July 2021 News

July 2021 Gwern.net newsletter with links on TODO
2020-01-022021-09-18 in progress certainty: log importance: 0 backlinks / link bibliography

July 2021’s Gwern.net newsletter is now out; previous, June 2021 (archives). This is a collation of links and summary of major changes, overlapping with my Changelog⁠; brought to you by my donors on Patreon⁠.








What distinguishes an ‘homage’ from an ‘imitation’ or worse ‘plagiarism’/​‘ripoff’? Why does the extent to which the ending of Flip-Flappers copies End of leave a bad taste in my mouth, while Kill la Kill’s similar use is neutral, and EoE’s own use of Battle of Okinawa (perhaps via Space Battleship Yamato) feels positive?

Deception and credit can be a part of it: Flip-Flappers feels like it’s hoping you won’t notice, while KlK expects you to know, and that does make a difference; but on the other hand, it’s not the only difference, because can hardly expect you to have even heard of some 1971 war film (and still likewise for Yamato because while it was popular, it would be unrealistic of Yamato’s makers to expect kids to have seen an adult movie from 4 years previously—they could hardly stream it on Netflix). When Simpsons makes a Rashomon reference, it surely flies over the head of >95% of viewers (I know it did for me until I watched a bunch of Kurosawa movies for school and then caught a rerun) or re-enacts a movie plot without any explicit signaling of which movie, this is all par for the course and indeed a good part of why one watches it. ‘Being lazy’ may be part of it, but also appears inadequate: often, copying something may be quite a lot of work! EoE is hardly an easy act to follow; there must be countless alternative endings which would just be way easier to animate. (Writing is hard, but it’s not that hard.) Lack of novelty or new contributions is also sufficient but not necessary: a work which does nothing at all new will be bad, but a work can do many new things and still leave a bad taste if a homage is handled badly.

It might be helpful to consider traditional Japanese waka poetry as a medium where homage/​plagiarism is a much more pervasive and sharper phenomenon: with only 5 lines, a prescribed vocabulary & set of topics, and an extensive corpus & concern for tradition, explicit reuse of lines is necessary, and common. (Indeed, a lot of waka poetry is intelligible and esthetically appreciable only as allusions, requiring commentary for those of us not reading the originals & steeped in the corpus. Read in isolation, they come off as banal prose observations.) Sharing 1 or 2 lines out of 5 with a previous poem is no flaw, and sharing even 3 may be acceptable. (But at 4, you are in trouble and had better be ready to defend yourself.) What is acceptable? If some important twist or addition or depth can be added by the quotation, or if the remainder of the alluded poem helps explain the current one. The implied gender of the speaker might be reversed, an ‘ending’ provided to an episode, the sentiments flipped into a Buddhist moral, and so on.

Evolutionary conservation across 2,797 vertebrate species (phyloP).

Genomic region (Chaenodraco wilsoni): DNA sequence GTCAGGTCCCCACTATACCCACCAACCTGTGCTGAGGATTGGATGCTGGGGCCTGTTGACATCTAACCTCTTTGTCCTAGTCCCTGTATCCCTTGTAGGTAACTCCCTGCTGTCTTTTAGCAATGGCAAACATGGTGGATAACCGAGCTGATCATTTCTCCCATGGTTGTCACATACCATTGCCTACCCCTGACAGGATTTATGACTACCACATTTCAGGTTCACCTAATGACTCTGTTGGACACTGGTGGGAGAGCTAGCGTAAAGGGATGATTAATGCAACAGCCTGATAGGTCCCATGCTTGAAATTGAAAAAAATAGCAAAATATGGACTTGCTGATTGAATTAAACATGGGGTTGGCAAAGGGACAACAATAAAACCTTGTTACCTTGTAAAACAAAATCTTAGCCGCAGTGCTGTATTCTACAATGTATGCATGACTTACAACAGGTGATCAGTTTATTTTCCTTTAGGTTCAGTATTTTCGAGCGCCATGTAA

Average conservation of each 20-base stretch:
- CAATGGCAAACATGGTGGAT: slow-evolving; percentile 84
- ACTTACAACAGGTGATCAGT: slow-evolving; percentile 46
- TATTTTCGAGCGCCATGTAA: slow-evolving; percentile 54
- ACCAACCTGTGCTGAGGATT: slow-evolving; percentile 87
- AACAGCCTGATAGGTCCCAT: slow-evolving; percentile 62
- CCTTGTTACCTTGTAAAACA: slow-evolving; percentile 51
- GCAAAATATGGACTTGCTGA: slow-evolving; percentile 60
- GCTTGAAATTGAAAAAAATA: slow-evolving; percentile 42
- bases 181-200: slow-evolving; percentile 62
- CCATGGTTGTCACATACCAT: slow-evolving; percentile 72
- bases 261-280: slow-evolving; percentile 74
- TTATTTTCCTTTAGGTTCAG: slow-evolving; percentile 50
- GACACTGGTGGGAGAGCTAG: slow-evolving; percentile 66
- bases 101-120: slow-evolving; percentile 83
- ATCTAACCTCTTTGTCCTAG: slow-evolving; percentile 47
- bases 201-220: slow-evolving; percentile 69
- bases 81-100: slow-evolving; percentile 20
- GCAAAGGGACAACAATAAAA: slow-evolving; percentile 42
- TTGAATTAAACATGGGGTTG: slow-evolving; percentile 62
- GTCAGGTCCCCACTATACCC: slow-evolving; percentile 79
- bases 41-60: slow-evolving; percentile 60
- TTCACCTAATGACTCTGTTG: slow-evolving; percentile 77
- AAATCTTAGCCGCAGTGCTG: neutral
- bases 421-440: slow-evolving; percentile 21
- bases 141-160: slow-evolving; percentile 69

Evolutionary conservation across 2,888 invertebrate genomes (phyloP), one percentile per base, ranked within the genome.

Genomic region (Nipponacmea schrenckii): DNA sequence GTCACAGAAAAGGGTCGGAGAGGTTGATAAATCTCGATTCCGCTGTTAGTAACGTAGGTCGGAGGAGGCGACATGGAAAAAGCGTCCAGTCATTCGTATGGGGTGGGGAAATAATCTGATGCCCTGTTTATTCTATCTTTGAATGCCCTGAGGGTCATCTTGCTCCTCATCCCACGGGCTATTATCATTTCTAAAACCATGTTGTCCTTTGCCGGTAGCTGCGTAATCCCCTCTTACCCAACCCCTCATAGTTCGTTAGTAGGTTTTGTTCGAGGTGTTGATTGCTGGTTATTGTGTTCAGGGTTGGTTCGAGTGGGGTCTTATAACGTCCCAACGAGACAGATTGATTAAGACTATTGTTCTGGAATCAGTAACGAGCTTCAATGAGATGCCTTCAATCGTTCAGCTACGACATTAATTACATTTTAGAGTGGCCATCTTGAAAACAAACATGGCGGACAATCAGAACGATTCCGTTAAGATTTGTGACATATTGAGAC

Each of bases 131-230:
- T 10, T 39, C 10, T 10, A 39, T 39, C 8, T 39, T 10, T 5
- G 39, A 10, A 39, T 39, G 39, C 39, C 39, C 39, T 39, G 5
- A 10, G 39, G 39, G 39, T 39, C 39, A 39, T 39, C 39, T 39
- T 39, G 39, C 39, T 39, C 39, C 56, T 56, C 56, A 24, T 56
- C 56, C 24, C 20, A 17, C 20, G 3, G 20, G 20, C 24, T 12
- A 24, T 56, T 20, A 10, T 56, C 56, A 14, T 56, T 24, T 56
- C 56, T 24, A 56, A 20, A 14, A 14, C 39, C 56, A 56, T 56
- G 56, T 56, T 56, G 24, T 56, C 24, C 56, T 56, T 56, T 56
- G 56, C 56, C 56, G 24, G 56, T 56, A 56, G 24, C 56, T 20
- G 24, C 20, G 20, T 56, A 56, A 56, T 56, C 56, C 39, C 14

Importantly, the new poem relies on the old poem, but the old poem itself gains by the allusion: new possibilities are drawn out of it, or it is given additional resonance by being at the center of a web of associations, so that the thought of it also brings to mind all the others. Good allusions can enrich both works.

EoE and Battle of Okinawa form such a symbiotic pair: Evangelion, like all of Yamato’s progeny, is haunted by WWII and the Japanese Empire (see also Gunbuster’s subtle backgrounding), and the Okinawa allusion places NERV (Japan) being invaded by the UN/​SEELE/​JSSDF (Americans) using overwhelming force and brutally-efficient methods like flamethrowers and room-by-room grenade clearing and civilian death. Perhaps not a particularly deep set of allusions, but it’s there and serves a purpose, and it also makes watching Battle of Okinawa that much more interesting, as one thinks about how a post-war Japanese film on a defeat is received and transmuted by the youth who grew up in the aftermath and knew only the Japanese economic miracle.

EoE and KlK form less of a pair, and is more commensal. The KlK ending follows EoE beats closely, but with its own textile twist and less of a sekaikei emphasis; knowing how much of Studio Trigger comes from and the similarity to EoE is… interesting, I suppose? There’s arguably a bit of interesting ‘story archaeology’ in that KlK embraces the original alien panspermia/​colonization trope which NGE started with but rapidly pushed into the deep background, but that’s deep into the out-of-universe weeds.

The Flip-Flappers relationship is just parasitic. Flip-Flappers adds nothing to a rewatch of EoE, and indeed, to the extent that someone watches Flip-Flappers and then watches EoE, they suffer from the “Shakespeare is so cliche” problem—EoE will be that much more bland and ordinary. Flip-Flappers, by copying EoE, makes EoE worse off. It is a parasite, worse, one that’s playing a negative-sum game: it poorly benefits itself, at a larger cost to the host.

  1. As remarked of the A-bomb, the only nuclear secret worth keeping from Stalin was the secret that it was feasible: knowledge of the implementation details isn’t that important, as much work as they may take, compared to the general idea & the knowledge that it works. I am reminded of the joke about the repairman, but to rewrite it for DL: “Here’s a 10-line diff fixing your AGI; my compute-bill is 10 million petaflop-days.”; “What‽ But it only takes 0.1 million to train it!” “Yes, 0.1m to train it with the diff, and 9.90m to know which 10 lines.”↩︎